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PostPosted: Thu Nov 29, 2012 6:00 pm
by Steve Anderson
Yes, same here too. I don't submit anything until I'm happy that it works as advertised and is reproducible by the majority of members. One of the stumbling blocks these days is the use of programmed devices, AVRs/PICs etc. Few have the facilities to program them and for most the cost of a programmer isn't worth it. So it's up to the likes of myself to make pre-programmed chips available either via the Club Shop or directly to the user.

You can build your own programmer, I did at first, but I found that you almost have to build one for every different flavour of micro you might use. In addition most of the DIY programmers use the parallel port (LPT) on a PC which is rapidly vanishing from most recent machines. You can get USB to LPT port 'cables' (serial RS232 also) from the likes of FTDI in Scotland for around 16-20 quid. I would guess Maplin too.

Steve A.

PostPosted: Thu Nov 29, 2012 6:28 pm
by AncientBrit
re USB to Parallel port converters.

I purchased one from Maplin.

Afraid to say it didn't work in my application where I wanted true bi-directional comms to pass 8bit video to a PC together with handshaking.

Not tried the FTDI one, probably would be okay.



PostPosted: Thu Nov 29, 2012 7:34 pm
by gary
It's a funny thing with USB to Parallel Port converters in that they never do seem to work as advertised and as it's implementation is mainly a firmware thing it is hard to understand why.

I notice a lot of people are using micros to programme micros these days - almost like a bootstrap thing.

PostPosted: Thu Nov 29, 2012 8:18 pm
by Steve Anderson
I do have a couple of multi-port USB to RS232 'dongles' which are truly bi-directional and fully duplex, transmit and receive at the same time. They're not made by FTDI but do use the FTDI chips internally. All you have to do is download the VCP driver(s) from the FTDI site and off you go. But I haven't tried any parallel-port versions. They do go to speeds far in excess of what is usually thought of in a serial port....keeping leads short, it is still RS232 after all.

Anyway, off-topic as fault!

Steve A.

PostPosted: Fri Nov 30, 2012 12:55 am
by Viewmaster
Steve Anderson wrote:Anyway, off-topic as fault!

Steve A.

Well this topic is near exhausted anyway, Steve.
Just been fascinated this morning watching that inserted 32 line pulse moving between line 31 and line 1 as I twiggled the timing pot.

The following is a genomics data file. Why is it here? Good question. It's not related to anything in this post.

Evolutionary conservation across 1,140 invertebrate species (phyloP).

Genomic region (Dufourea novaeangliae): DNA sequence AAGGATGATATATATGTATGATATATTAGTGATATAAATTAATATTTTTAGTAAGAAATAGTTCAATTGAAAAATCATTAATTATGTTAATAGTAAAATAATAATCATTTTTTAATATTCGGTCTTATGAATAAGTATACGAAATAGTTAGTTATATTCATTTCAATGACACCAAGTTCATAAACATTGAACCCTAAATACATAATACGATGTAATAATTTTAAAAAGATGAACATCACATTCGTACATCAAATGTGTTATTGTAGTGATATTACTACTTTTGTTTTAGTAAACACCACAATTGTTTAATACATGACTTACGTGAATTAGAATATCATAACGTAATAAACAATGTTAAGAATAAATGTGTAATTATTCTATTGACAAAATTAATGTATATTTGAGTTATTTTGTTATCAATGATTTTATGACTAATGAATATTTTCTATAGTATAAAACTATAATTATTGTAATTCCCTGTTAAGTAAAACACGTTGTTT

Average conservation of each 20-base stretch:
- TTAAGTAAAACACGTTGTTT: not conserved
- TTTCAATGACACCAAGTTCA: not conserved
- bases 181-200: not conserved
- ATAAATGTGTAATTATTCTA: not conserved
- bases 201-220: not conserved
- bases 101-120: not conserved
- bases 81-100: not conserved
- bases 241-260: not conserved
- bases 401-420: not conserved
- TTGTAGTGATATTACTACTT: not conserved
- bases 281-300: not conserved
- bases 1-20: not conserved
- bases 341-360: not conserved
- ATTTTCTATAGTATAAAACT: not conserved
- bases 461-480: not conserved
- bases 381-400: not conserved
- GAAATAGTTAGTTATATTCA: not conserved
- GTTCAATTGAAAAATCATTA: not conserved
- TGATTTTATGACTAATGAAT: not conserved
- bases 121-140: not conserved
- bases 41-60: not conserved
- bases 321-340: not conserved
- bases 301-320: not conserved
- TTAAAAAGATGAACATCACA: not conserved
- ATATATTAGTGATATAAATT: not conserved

Also twiggling that 2 meg pot to elongate the frame pulse a full frame, you will recall.

So back now to the construction of the Antique frame etc to hold everything.
And a start soon on those 3,000 odd LED joints.

The final pot twigging will be best done on a test card picture methinks, that is, if I ever get to see one.

PostPosted: Fri Nov 30, 2012 2:19 am
by M3DVQ
This is why I like using AVRs :) I can add in circuit programming for the cost of an npn transistor and a few resistors if I don't mind losing a couple of GPIO pins (or at least having constraints on what I connect them to).
It still requires a serial port of course, but since I always have a usb-serial adapter handy it's not worth building an FTDI chip into the design when it's only for me :)

PostPosted: Fri Nov 30, 2012 2:33 am
by M3DVQ
re. usb parallel port adapters. They are only designed to be LPT ports and aren't intended to be (ab)used for general purpose IO. Unless it specifies otherwise I would always assume the lowest common denominator in hardware like that. I seem to recall that there are even adapters which enumerate themselves as a generic USB printer!

The same is true for usb-serial ports in that at least one of the chips commonly used doesn't allow you to "bit bang" the handshaking lines - it is simply a serial port. Unfortunately it's pretty well impossible to know what you're getting with most of these things as even name brand adapters use whatever board is coming out of china cheapest this week. Luckily it seems that adapters based on the "Prolific" chips are most common and in my experience they all seem to be able to bit bang individual pins. YMMV of course!

Course if you're designing a product you should just buy an appropriate FTDI chip and put a USB socket on your box. That way you don't have to troubleshoot users' usb to serial adapters for them :)